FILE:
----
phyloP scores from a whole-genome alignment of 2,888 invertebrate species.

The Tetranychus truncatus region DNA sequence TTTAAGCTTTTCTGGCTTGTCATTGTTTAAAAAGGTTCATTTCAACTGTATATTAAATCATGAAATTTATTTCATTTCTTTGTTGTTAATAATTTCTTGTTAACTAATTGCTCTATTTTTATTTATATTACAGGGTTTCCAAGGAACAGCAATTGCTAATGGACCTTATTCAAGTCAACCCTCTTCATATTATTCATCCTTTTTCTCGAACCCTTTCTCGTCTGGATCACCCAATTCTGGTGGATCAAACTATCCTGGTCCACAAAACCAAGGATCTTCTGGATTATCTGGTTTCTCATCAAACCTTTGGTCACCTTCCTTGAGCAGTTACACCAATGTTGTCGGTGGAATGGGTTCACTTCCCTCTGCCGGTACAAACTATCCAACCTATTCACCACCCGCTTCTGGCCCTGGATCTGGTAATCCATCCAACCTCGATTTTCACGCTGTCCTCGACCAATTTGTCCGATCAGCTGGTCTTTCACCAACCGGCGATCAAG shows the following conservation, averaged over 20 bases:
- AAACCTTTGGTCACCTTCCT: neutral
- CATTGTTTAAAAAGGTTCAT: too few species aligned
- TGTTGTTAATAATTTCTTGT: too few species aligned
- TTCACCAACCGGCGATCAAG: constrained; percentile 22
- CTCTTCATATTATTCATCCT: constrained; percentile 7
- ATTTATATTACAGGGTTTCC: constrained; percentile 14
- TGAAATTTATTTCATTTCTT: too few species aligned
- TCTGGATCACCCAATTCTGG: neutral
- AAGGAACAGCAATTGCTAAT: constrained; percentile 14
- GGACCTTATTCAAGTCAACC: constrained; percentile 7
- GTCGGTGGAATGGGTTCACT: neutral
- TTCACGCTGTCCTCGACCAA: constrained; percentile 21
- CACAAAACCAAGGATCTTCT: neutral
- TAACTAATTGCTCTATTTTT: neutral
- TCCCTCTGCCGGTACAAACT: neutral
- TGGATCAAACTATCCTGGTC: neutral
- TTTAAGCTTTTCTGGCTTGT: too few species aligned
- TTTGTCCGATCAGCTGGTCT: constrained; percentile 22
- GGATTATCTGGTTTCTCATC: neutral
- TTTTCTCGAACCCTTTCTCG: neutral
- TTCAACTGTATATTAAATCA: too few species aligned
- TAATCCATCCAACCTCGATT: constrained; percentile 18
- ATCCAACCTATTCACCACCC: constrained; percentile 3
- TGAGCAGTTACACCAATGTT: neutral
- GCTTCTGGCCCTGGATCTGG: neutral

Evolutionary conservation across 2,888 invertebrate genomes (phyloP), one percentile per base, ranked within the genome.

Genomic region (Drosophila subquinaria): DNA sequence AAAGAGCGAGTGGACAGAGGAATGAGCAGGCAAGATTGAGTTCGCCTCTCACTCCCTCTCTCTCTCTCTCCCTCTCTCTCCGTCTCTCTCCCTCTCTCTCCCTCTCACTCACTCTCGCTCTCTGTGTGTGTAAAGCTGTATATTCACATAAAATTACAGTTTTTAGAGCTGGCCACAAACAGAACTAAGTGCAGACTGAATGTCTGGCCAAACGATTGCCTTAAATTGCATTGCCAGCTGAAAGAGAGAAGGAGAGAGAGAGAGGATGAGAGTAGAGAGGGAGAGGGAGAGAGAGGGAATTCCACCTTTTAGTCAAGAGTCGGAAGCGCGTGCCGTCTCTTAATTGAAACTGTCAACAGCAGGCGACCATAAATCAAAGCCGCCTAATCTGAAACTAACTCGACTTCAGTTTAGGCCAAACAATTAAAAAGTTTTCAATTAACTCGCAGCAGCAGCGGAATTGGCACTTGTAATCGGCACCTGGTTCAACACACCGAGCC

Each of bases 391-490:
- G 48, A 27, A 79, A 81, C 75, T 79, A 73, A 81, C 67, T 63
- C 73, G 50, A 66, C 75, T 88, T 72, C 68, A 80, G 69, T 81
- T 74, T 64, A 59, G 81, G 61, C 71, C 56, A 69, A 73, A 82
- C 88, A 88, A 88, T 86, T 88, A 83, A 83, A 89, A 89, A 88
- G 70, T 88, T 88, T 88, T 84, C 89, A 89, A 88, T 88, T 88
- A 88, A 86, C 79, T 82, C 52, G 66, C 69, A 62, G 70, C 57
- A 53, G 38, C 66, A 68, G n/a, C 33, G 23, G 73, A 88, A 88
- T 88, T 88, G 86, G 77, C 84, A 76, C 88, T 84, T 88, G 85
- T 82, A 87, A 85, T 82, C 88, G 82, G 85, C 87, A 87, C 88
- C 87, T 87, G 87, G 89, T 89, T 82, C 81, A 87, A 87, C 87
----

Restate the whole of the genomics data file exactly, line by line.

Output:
phyloP scores from a whole-genome alignment of 2,888 invertebrate species.

The Tetranychus truncatus region DNA sequence TTTAAGCTTTTCTGGCTTGTCATTGTTTAAAAAGGTTCATTTCAACTGTATATTAAATCATGAAATTTATTTCATTTCTTTGTTGTTAATAATTTCTTGTTAACTAATTGCTCTATTTTTATTTATATTACAGGGTTTCCAAGGAACAGCAATTGCTAATGGACCTTATTCAAGTCAACCCTCTTCATATTATTCATCCTTTTTCTCGAACCCTTTCTCGTCTGGATCACCCAATTCTGGTGGATCAAACTATCCTGGTCCACAAAACCAAGGATCTTCTGGATTATCTGGTTTCTCATCAAACCTTTGGTCACCTTCCTTGAGCAGTTACACCAATGTTGTCGGTGGAATGGGTTCACTTCCCTCTGCCGGTACAAACTATCCAACCTATTCACCACCCGCTTCTGGCCCTGGATCTGGTAATCCATCCAACCTCGATTTTCACGCTGTCCTCGACCAATTTGTCCGATCAGCTGGTCTTTCACCAACCGGCGATCAAG shows the following conservation, averaged over 20 bases:
- AAACCTTTGGTCACCTTCCT: neutral
- CATTGTTTAAAAAGGTTCAT: too few species aligned
- TGTTGTTAATAATTTCTTGT: too few species aligned
- TTCACCAACCGGCGATCAAG: constrained; percentile 22
- CTCTTCATATTATTCATCCT: constrained; percentile 7
- ATTTATATTACAGGGTTTCC: constrained; percentile 14
- TGAAATTTATTTCATTTCTT: too few species aligned
- TCTGGATCACCCAATTCTGG: neutral
- AAGGAACAGCAATTGCTAAT: constrained; percentile 14
- GGACCTTATTCAAGTCAACC: constrained; percentile 7
- GTCGGTGGAATGGGTTCACT: neutral
- TTCACGCTGTCCTCGACCAA: constrained; percentile 21
- CACAAAACCAAGGATCTTCT: neutral
- TAACTAATTGCTCTATTTTT: neutral
- TCCCTCTGCCGGTACAAACT: neutral
- TGGATCAAACTATCCTGGTC: neutral
- TTTAAGCTTTTCTGGCTTGT: too few species aligned
- TTTGTCCGATCAGCTGGTCT: constrained; percentile 22
- GGATTATCTGGTTTCTCATC: neutral
- TTTTCTCGAACCCTTTCTCG: neutral
- TTCAACTGTATATTAAATCA: too few species aligned
- TAATCCATCCAACCTCGATT: constrained; percentile 18
- ATCCAACCTATTCACCACCC: constrained; percentile 3
- TGAGCAGTTACACCAATGTT: neutral
- GCTTCTGGCCCTGGATCTGG: neutral

Evolutionary conservation across 2,888 invertebrate genomes (phyloP), one percentile per base, ranked within the genome.

Genomic region (Drosophila subquinaria): DNA sequence AAAGAGCGAGTGGACAGAGGAATGAGCAGGCAAGATTGAGTTCGCCTCTCACTCCCTCTCTCTCTCTCTCCCTCTCTCTCCGTCTCTCTCCCTCTCTCTCCCTCTCACTCACTCTCGCTCTCTGTGTGTGTAAAGCTGTATATTCACATAAAATTACAGTTTTTAGAGCTGGCCACAAACAGAACTAAGTGCAGACTGAATGTCTGGCCAAACGATTGCCTTAAATTGCATTGCCAGCTGAAAGAGAGAAGGAGAGAGAGAGAGGATGAGAGTAGAGAGGGAGAGGGAGAGAGAGGGAATTCCACCTTTTAGTCAAGAGTCGGAAGCGCGTGCCGTCTCTTAATTGAAACTGTCAACAGCAGGCGACCATAAATCAAAGCCGCCTAATCTGAAACTAACTCGACTTCAGTTTAGGCCAAACAATTAAAAAGTTTTCAATTAACTCGCAGCAGCAGCGGAATTGGCACTTGTAATCGGCACCTGGTTCAACACACCGAGCC

Each of bases 391-490:
- G 48, A 27, A 79, A 81, C 75, T 79, A 73, A 81, C 67, T 63
- C 73, G 50, A 66, C 75, T 88, T 72, C 68, A 80, G 69, T 81
- T 74, T 64, A 59, G 81, G 61, C 71, C 56, A 69, A 73, A 82
- C 88, A 88, A 88, T 86, T 88, A 83, A 83, A 89, A 89, A 88
- G 70, T 88, T 88, T 88, T 84, C 89, A 89, A 88, T 88, T 88
- A 88, A 86, C 79, T 82, C 52, G 66, C 69, A 62, G 70, C 57
- A 53, G 38, C 66, A 68, G n/a, C 33, G 23, G 73, A 88, A 88
- T 88, T 88, G 86, G 77, C 84, A 76, C 88, T 84, T 88, G 85
- T 82, A 87, A 85, T 82, C 88, G 82, G 85, C 87, A 87, C 88
- C 87, T 87, G 87, G 89, T 89, T 82, C 81, A 87, A 87, C 87